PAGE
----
Likud’s Nir Barkat: Israel shouldn’t be mediating Russia-Ukraine war
Barkat, who has leadership ambitions, also urged the U.S. to facilitate a regional defense treaty among Israel, Abraham Accords nations and potentially Saudi Arabia
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Knesset Member Nir Barkat, who has aspirations of succeeding former Prime Minister Benjamin Netanyahu as the leader of Israel’s Likud party, said on Wednesday in Washington, D.C. that he believes Israel should be taking a more defined stance in support of Ukraine and decried the current coalition government’s efforts to act as a mediator between Moscow and Kyiv.
“I said from day one we should have taken sides with the United States and the Western world and be very, very clear which side we’re on,” Barkat told Jewish Insider earlier this week, during his fourth visit to Washington in eight months. “We belong to the Western world and if it was up to me, I would not play that mid[dle]-role, but take a side.”
Barkat’s comments represent a rare criticism from an Israeli politician on foreign shores of Prime Minister Naftali Bennett’s government, which has been walking a fine line in the conflict, serving as a mediator and taking steps to avoid being overly critical of Russia. Last week, Bennett met with Russian President Vladimir Putin in Moscow, and has spoken a number of times with Ukrainian President Volodymyr Zelensky.
Barkat stopped short of saying that Israel should sell or transfer weapons to Ukraine, as many Western countries have done, saying the Jewish state should focus on medical aid and supporting fleeing Jewish refugees.
Describing Russia as one of the “three big bullies in the world today,” alongside China and Iran, Barkat said that the world, including Israel, needs to “send a very clear message to all bullies that they cannot go to war and bully other sovereign countries, period.”
The Israeli lawmaker and former Jerusalem mayor brushed off concerns that a more aggressive stance against Russia could imperil Israeli military operations against Iranian targets inside Syria.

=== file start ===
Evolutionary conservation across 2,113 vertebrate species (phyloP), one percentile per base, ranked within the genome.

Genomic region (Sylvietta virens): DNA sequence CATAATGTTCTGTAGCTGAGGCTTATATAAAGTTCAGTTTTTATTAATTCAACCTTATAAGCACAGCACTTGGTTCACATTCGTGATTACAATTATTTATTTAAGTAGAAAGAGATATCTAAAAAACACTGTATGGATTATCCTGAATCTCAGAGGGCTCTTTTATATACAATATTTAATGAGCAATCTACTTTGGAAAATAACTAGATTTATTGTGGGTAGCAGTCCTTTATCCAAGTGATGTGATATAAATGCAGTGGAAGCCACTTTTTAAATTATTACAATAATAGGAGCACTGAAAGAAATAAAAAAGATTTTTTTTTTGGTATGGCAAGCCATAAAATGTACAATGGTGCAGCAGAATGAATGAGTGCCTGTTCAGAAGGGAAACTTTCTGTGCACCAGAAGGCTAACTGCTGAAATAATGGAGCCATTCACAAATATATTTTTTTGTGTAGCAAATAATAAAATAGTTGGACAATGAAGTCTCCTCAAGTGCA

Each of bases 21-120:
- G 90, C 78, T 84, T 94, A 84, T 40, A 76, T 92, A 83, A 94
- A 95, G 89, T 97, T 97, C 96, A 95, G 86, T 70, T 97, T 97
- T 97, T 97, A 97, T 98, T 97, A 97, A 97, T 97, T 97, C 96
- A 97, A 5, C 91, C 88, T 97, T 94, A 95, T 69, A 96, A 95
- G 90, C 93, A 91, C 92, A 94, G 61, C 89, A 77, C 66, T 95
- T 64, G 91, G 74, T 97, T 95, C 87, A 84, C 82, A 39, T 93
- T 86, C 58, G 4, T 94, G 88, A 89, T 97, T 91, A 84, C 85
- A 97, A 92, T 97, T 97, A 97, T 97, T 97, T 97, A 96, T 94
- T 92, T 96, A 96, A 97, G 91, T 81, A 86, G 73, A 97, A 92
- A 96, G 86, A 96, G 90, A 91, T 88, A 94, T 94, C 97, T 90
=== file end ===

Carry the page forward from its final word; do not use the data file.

“Aligning with Ukraine and the Western world is a value decision. And so that’s sort of the major factor for the decision-making,” he said. “Israel will do what it takes to secure ourselves. And I think the Russians must understand that.”
Should the U.S. reenter a nuclear agreement with Iran or should Iran take concrete steps toward creating a bomb, Barkat emphasized that Israel “will need those degrees of freedom…to act and be very aggressive against the Iranians.”
He added that, in the case of a “significant…conventional attack” by Iranian proxies, Israel “probably will attack Iran in a conventional way.”
The Israeli lawmaker called for the U.S. to help facilitate treaties among Israel and other regional states that face dangers from Iran and its proxies — including those that have recently normalized relations with Israel, as well as countries now being targeted by Yemeni Houthi militia forces, including Saudi Arabia.
Such an agreement would enable “Israel and its allies to be very strong on the defensive side” and “maybe deter Iran from acting against any one of the parties.”
Barkat argued it is “certainly possible” with “more support from the Americans [and] clear support against Iran” to foster cooperation between Israel and Saudi Arabia on the basis of a shared threat.
“This would be something that [the United States] would need to sponsor” — similar to the Abraham Accords, he explained. “If the [Iran] deal will not be signed and replaced by a very clear message against Iran and the bully[ing], then that is something that could develop very quickly to be real and strong.”
Barkat also criticized the current Israeli government as not outspoken enough on areas of disagreement with the U.S. government. Prime Minister Naftali Bennett and President Joe Biden have both prioritized keeping relations friendly and keeping disagreements out of the public eye.
“We’ve got to go back to Israel and push our government to voice out the threats that we see and to just say the threats as they are…and not be concerned to have a different opinion than the current administration,” he said. “We’ve got to be honest with ourselves and with our friends in America and lay out the challenges and not be concerned, even if it means that we have differences of opinions. And I know that the American administration will respect very clear things that we put on the table.”